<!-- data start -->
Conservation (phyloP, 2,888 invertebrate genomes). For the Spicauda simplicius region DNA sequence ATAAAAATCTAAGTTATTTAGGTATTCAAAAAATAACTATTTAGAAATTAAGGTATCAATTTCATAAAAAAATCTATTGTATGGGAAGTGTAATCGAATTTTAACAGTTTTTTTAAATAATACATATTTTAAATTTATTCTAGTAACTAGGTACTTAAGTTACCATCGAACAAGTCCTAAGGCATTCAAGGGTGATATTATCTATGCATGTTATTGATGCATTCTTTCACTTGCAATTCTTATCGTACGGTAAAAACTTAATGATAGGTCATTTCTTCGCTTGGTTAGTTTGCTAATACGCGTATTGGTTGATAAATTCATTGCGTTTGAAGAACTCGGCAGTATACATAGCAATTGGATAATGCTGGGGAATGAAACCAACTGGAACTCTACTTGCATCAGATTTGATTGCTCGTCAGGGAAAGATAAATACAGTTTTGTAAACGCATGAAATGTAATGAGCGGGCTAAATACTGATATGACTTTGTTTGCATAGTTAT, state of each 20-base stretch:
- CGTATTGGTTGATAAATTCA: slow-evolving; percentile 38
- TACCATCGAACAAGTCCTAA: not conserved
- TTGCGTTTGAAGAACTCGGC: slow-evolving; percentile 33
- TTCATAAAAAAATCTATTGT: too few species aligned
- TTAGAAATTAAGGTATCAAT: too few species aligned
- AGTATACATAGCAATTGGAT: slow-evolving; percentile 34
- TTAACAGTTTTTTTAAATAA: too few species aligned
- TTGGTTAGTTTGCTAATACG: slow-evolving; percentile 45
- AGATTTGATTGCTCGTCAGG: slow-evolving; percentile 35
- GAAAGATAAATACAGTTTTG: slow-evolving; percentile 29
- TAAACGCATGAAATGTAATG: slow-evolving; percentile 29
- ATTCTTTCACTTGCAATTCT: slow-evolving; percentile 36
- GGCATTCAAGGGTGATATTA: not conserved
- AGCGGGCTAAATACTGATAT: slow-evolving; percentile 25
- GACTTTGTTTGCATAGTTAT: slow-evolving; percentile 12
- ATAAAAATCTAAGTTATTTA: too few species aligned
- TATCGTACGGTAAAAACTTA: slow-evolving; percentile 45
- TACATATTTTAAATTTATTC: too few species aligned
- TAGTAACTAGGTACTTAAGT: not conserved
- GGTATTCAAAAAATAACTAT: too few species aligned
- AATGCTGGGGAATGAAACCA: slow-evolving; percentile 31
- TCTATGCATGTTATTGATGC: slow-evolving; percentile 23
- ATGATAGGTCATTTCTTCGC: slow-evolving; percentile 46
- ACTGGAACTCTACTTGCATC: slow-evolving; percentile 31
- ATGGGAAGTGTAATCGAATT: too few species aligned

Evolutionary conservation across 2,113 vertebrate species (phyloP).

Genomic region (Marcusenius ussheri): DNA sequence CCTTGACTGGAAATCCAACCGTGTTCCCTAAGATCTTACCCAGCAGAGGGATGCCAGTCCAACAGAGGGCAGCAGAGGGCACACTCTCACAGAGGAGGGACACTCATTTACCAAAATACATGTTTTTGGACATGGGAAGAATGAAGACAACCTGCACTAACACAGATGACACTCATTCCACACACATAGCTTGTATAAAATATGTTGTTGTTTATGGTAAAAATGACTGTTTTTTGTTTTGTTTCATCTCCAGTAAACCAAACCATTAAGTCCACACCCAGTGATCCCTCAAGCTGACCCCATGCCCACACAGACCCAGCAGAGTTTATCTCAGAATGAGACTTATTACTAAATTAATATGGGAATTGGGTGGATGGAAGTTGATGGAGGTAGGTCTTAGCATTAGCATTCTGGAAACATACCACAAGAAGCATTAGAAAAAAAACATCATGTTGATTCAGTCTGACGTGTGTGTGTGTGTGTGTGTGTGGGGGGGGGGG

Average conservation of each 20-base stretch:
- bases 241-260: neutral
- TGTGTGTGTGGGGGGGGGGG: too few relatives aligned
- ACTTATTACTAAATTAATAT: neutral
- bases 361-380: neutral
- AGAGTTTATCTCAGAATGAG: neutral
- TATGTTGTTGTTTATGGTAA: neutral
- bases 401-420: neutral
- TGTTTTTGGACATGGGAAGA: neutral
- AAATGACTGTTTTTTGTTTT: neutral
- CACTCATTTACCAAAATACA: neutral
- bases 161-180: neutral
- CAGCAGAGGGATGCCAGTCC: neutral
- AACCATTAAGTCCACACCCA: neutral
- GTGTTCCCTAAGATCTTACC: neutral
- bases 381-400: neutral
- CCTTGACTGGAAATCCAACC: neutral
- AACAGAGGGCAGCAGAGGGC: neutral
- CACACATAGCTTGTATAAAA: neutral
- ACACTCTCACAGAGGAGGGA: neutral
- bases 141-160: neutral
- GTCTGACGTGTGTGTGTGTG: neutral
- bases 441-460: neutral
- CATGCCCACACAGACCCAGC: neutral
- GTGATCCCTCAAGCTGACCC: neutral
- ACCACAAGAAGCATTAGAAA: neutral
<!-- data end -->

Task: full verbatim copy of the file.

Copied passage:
Conservation (phyloP, 2,888 invertebrate genomes). For the Spicauda simplicius region DNA sequence ATAAAAATCTAAGTTATTTAGGTATTCAAAAAATAACTATTTAGAAATTAAGGTATCAATTTCATAAAAAAATCTATTGTATGGGAAGTGTAATCGAATTTTAACAGTTTTTTTAAATAATACATATTTTAAATTTATTCTAGTAACTAGGTACTTAAGTTACCATCGAACAAGTCCTAAGGCATTCAAGGGTGATATTATCTATGCATGTTATTGATGCATTCTTTCACTTGCAATTCTTATCGTACGGTAAAAACTTAATGATAGGTCATTTCTTCGCTTGGTTAGTTTGCTAATACGCGTATTGGTTGATAAATTCATTGCGTTTGAAGAACTCGGCAGTATACATAGCAATTGGATAATGCTGGGGAATGAAACCAACTGGAACTCTACTTGCATCAGATTTGATTGCTCGTCAGGGAAAGATAAATACAGTTTTGTAAACGCATGAAATGTAATGAGCGGGCTAAATACTGATATGACTTTGTTTGCATAGTTAT, state of each 20-base stretch:
- CGTATTGGTTGATAAATTCA: slow-evolving; percentile 38
- TACCATCGAACAAGTCCTAA: not conserved
- TTGCGTTTGAAGAACTCGGC: slow-evolving; percentile 33
- TTCATAAAAAAATCTATTGT: too few species aligned
- TTAGAAATTAAGGTATCAAT: too few species aligned
- AGTATACATAGCAATTGGAT: slow-evolving; percentile 34
- TTAACAGTTTTTTTAAATAA: too few species aligned
- TTGGTTAGTTTGCTAATACG: slow-evolving; percentile 45
- AGATTTGATTGCTCGTCAGG: slow-evolving; percentile 35
- GAAAGATAAATACAGTTTTG: slow-evolving; percentile 29
- TAAACGCATGAAATGTAATG: slow-evolving; percentile 29
- ATTCTTTCACTTGCAATTCT: slow-evolving; percentile 36
- GGCATTCAAGGGTGATATTA: not conserved
- AGCGGGCTAAATACTGATAT: slow-evolving; percentile 25
- GACTTTGTTTGCATAGTTAT: slow-evolving; percentile 12
- ATAAAAATCTAAGTTATTTA: too few species aligned
- TATCGTACGGTAAAAACTTA: slow-evolving; percentile 45
- TACATATTTTAAATTTATTC: too few species aligned
- TAGTAACTAGGTACTTAAGT: not conserved
- GGTATTCAAAAAATAACTAT: too few species aligned
- AATGCTGGGGAATGAAACCA: slow-evolving; percentile 31
- TCTATGCATGTTATTGATGC: slow-evolving; percentile 23
- ATGATAGGTCATTTCTTCGC: slow-evolving; percentile 46
- ACTGGAACTCTACTTGCATC: slow-evolving; percentile 31
- ATGGGAAGTGTAATCGAATT: too few species aligned

Evolutionary conservation across 2,113 vertebrate species (phyloP).

Genomic region (Marcusenius ussheri): DNA sequence CCTTGACTGGAAATCCAACCGTGTTCCCTAAGATCTTACCCAGCAGAGGGATGCCAGTCCAACAGAGGGCAGCAGAGGGCACACTCTCACAGAGGAGGGACACTCATTTACCAAAATACATGTTTTTGGACATGGGAAGAATGAAGACAACCTGCACTAACACAGATGACACTCATTCCACACACATAGCTTGTATAAAATATGTTGTTGTTTATGGTAAAAATGACTGTTTTTTGTTTTGTTTCATCTCCAGTAAACCAAACCATTAAGTCCACACCCAGTGATCCCTCAAGCTGACCCCATGCCCACACAGACCCAGCAGAGTTTATCTCAGAATGAGACTTATTACTAAATTAATATGGGAATTGGGTGGATGGAAGTTGATGGAGGTAGGTCTTAGCATTAGCATTCTGGAAACATACCACAAGAAGCATTAGAAAAAAAACATCATGTTGATTCAGTCTGACGTGTGTGTGTGTGTGTGTGTGTGGGGGGGGGGG

Average conservation of each 20-base stretch:
- bases 241-260: neutral
- TGTGTGTGTGGGGGGGGGGG: too few relatives aligned
- ACTTATTACTAAATTAATAT: neutral
- bases 361-380: neutral
- AGAGTTTATCTCAGAATGAG: neutral
- TATGTTGTTGTTTATGGTAA: neutral
- bases 401-420: neutral
- TGTTTTTGGACATGGGAAGA: neutral
- AAATGACTGTTTTTTGTTTT: neutral
- CACTCATTTACCAAAATACA: neutral
- bases 161-180: neutral
- CAGCAGAGGGATGCCAGTCC: neutral
- AACCATTAAGTCCACACCCA: neutral
- GTGTTCCCTAAGATCTTACC: neutral
- bases 381-400: neutral
- CCTTGACTGGAAATCCAACC: neutral
- AACAGAGGGCAGCAGAGGGC: neutral
- CACACATAGCTTGTATAAAA: neutral
- ACACTCTCACAGAGGAGGGA: neutral
- bases 141-160: neutral
- GTCTGACGTGTGTGTGTGTG: neutral
- bases 441-460: neutral
- CATGCCCACACAGACCCAGC: neutral
- GTGATCCCTCAAGCTGACCC: neutral
- ACCACAAGAAGCATTAGAAA: neutral